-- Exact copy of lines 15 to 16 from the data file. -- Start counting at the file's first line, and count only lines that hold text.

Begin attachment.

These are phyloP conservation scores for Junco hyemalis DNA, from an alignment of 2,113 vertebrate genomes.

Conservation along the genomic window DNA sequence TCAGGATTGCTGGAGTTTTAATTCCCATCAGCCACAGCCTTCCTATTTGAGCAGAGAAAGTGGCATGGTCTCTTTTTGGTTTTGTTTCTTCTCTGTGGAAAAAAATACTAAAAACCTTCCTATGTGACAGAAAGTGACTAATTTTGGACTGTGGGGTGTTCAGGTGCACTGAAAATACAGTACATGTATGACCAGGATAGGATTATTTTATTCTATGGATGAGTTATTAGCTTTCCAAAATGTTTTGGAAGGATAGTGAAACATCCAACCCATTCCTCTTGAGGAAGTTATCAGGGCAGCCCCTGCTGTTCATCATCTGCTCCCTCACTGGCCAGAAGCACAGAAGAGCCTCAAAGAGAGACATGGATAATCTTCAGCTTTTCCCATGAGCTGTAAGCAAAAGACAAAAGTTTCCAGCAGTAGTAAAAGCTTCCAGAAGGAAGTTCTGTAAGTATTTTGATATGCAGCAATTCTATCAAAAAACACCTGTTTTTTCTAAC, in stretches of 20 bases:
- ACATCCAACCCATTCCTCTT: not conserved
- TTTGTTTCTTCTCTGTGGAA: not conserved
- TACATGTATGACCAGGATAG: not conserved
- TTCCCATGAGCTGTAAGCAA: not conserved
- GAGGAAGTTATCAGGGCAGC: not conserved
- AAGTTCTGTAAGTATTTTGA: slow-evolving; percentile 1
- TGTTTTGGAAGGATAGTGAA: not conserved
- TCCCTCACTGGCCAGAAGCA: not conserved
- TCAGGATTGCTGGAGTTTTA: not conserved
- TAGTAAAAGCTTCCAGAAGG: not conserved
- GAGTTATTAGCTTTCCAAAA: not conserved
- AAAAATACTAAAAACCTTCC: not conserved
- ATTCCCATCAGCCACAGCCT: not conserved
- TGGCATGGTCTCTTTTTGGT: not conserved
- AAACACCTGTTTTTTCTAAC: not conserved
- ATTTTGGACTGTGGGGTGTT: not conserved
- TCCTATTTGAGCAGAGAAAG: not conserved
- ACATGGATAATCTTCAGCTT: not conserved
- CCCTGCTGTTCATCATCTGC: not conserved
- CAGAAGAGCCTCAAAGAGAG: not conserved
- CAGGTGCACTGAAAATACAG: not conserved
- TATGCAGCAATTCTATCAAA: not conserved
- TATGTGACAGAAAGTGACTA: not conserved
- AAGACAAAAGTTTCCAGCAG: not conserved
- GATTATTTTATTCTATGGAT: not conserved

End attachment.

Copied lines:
- ATTCCCATCAGCCACAGCCT: not conserved
- TGGCATGGTCTCTTTTTGGT: not conserved